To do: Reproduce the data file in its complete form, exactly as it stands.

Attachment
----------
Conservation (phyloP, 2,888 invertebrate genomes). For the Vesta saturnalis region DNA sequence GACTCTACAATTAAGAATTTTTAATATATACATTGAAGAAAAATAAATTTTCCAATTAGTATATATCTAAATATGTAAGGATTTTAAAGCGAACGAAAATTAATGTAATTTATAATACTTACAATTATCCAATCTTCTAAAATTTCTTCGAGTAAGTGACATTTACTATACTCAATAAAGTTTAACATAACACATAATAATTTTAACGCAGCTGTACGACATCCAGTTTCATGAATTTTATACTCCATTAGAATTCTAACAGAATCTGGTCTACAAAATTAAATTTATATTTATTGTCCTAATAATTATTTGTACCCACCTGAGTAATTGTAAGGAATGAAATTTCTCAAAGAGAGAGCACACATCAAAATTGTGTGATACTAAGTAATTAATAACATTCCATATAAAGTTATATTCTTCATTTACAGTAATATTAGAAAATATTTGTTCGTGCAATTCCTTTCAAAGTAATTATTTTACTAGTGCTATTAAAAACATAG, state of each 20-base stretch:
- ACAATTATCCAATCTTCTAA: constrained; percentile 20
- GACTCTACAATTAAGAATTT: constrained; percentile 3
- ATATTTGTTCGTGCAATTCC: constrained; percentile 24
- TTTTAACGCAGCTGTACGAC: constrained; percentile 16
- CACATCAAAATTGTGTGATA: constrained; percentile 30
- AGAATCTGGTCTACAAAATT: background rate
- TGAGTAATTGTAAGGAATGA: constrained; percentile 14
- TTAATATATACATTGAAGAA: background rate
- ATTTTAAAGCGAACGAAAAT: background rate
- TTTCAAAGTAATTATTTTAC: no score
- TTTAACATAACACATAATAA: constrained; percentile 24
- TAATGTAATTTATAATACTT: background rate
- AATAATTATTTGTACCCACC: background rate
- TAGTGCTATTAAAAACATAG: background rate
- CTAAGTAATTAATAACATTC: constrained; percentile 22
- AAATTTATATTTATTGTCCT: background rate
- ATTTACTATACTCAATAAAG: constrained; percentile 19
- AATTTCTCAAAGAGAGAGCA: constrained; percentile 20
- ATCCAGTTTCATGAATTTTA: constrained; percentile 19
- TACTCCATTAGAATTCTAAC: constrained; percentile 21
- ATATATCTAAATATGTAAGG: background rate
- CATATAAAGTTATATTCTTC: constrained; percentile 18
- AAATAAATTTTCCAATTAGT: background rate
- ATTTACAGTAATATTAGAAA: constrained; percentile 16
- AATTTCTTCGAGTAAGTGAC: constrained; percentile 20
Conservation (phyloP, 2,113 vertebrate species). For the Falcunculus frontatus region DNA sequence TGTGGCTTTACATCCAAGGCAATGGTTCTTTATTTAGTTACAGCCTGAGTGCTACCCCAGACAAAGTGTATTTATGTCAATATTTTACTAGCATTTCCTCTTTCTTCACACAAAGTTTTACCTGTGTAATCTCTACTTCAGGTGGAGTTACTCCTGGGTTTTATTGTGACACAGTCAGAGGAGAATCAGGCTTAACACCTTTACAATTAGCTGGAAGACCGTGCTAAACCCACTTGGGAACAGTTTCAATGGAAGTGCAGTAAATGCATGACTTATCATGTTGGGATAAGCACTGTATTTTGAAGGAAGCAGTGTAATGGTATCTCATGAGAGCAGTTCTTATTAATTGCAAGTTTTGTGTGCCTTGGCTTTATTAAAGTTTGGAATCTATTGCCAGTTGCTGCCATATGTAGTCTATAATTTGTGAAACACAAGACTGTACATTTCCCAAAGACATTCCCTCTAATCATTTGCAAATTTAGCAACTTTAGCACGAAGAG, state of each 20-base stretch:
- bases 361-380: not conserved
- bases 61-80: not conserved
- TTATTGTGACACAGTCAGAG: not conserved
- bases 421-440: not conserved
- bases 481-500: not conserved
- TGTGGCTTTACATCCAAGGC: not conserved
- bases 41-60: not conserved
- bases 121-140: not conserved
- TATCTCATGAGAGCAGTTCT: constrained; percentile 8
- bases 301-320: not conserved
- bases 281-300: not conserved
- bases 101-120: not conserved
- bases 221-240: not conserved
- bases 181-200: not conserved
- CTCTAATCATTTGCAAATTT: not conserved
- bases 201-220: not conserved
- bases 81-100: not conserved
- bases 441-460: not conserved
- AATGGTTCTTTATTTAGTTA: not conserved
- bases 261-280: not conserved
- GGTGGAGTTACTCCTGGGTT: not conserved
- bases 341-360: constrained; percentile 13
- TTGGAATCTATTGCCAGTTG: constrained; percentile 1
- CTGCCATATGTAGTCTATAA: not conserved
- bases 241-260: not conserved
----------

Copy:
Conservation (phyloP, 2,888 invertebrate genomes). For the Vesta saturnalis region DNA sequence GACTCTACAATTAAGAATTTTTAATATATACATTGAAGAAAAATAAATTTTCCAATTAGTATATATCTAAATATGTAAGGATTTTAAAGCGAACGAAAATTAATGTAATTTATAATACTTACAATTATCCAATCTTCTAAAATTTCTTCGAGTAAGTGACATTTACTATACTCAATAAAGTTTAACATAACACATAATAATTTTAACGCAGCTGTACGACATCCAGTTTCATGAATTTTATACTCCATTAGAATTCTAACAGAATCTGGTCTACAAAATTAAATTTATATTTATTGTCCTAATAATTATTTGTACCCACCTGAGTAATTGTAAGGAATGAAATTTCTCAAAGAGAGAGCACACATCAAAATTGTGTGATACTAAGTAATTAATAACATTCCATATAAAGTTATATTCTTCATTTACAGTAATATTAGAAAATATTTGTTCGTGCAATTCCTTTCAAAGTAATTATTTTACTAGTGCTATTAAAAACATAG, state of each 20-base stretch:
- ACAATTATCCAATCTTCTAA: constrained; percentile 20
- GACTCTACAATTAAGAATTT: constrained; percentile 3
- ATATTTGTTCGTGCAATTCC: constrained; percentile 24
- TTTTAACGCAGCTGTACGAC: constrained; percentile 16
- CACATCAAAATTGTGTGATA: constrained; percentile 30
- AGAATCTGGTCTACAAAATT: background rate
- TGAGTAATTGTAAGGAATGA: constrained; percentile 14
- TTAATATATACATTGAAGAA: background rate
- ATTTTAAAGCGAACGAAAAT: background rate
- TTTCAAAGTAATTATTTTAC: no score
- TTTAACATAACACATAATAA: constrained; percentile 24
- TAATGTAATTTATAATACTT: background rate
- AATAATTATTTGTACCCACC: background rate
- TAGTGCTATTAAAAACATAG: background rate
- CTAAGTAATTAATAACATTC: constrained; percentile 22
- AAATTTATATTTATTGTCCT: background rate
- ATTTACTATACTCAATAAAG: constrained; percentile 19
- AATTTCTCAAAGAGAGAGCA: constrained; percentile 20
- ATCCAGTTTCATGAATTTTA: constrained; percentile 19
- TACTCCATTAGAATTCTAAC: constrained; percentile 21
- ATATATCTAAATATGTAAGG: background rate
- CATATAAAGTTATATTCTTC: constrained; percentile 18
- AAATAAATTTTCCAATTAGT: background rate
- ATTTACAGTAATATTAGAAA: constrained; percentile 16
- AATTTCTTCGAGTAAGTGAC: constrained; percentile 20
Conservation (phyloP, 2,113 vertebrate species). For the Falcunculus frontatus region DNA sequence TGTGGCTTTACATCCAAGGCAATGGTTCTTTATTTAGTTACAGCCTGAGTGCTACCCCAGACAAAGTGTATTTATGTCAATATTTTACTAGCATTTCCTCTTTCTTCACACAAAGTTTTACCTGTGTAATCTCTACTTCAGGTGGAGTTACTCCTGGGTTTTATTGTGACACAGTCAGAGGAGAATCAGGCTTAACACCTTTACAATTAGCTGGAAGACCGTGCTAAACCCACTTGGGAACAGTTTCAATGGAAGTGCAGTAAATGCATGACTTATCATGTTGGGATAAGCACTGTATTTTGAAGGAAGCAGTGTAATGGTATCTCATGAGAGCAGTTCTTATTAATTGCAAGTTTTGTGTGCCTTGGCTTTATTAAAGTTTGGAATCTATTGCCAGTTGCTGCCATATGTAGTCTATAATTTGTGAAACACAAGACTGTACATTTCCCAAAGACATTCCCTCTAATCATTTGCAAATTTAGCAACTTTAGCACGAAGAG, state of each 20-base stretch:
- bases 361-380: not conserved
- bases 61-80: not conserved
- TTATTGTGACACAGTCAGAG: not conserved
- bases 421-440: not conserved
- bases 481-500: not conserved
- TGTGGCTTTACATCCAAGGC: not conserved
- bases 41-60: not conserved
- bases 121-140: not conserved
- TATCTCATGAGAGCAGTTCT: constrained; percentile 8
- bases 301-320: not conserved
- bases 281-300: not conserved
- bases 101-120: not conserved
- bases 221-240: not conserved
- bases 181-200: not conserved
- CTCTAATCATTTGCAAATTT: not conserved
- bases 201-220: not conserved
- bases 81-100: not conserved
- bases 441-460: not conserved
- AATGGTTCTTTATTTAGTTA: not conserved
- bases 261-280: not conserved
- GGTGGAGTTACTCCTGGGTT: not conserved
- bases 341-360: constrained; percentile 13
- TTGGAATCTATTGCCAGTTG: constrained; percentile 1
- CTGCCATATGTAGTCTATAA: not conserved
- bases 241-260: not conserved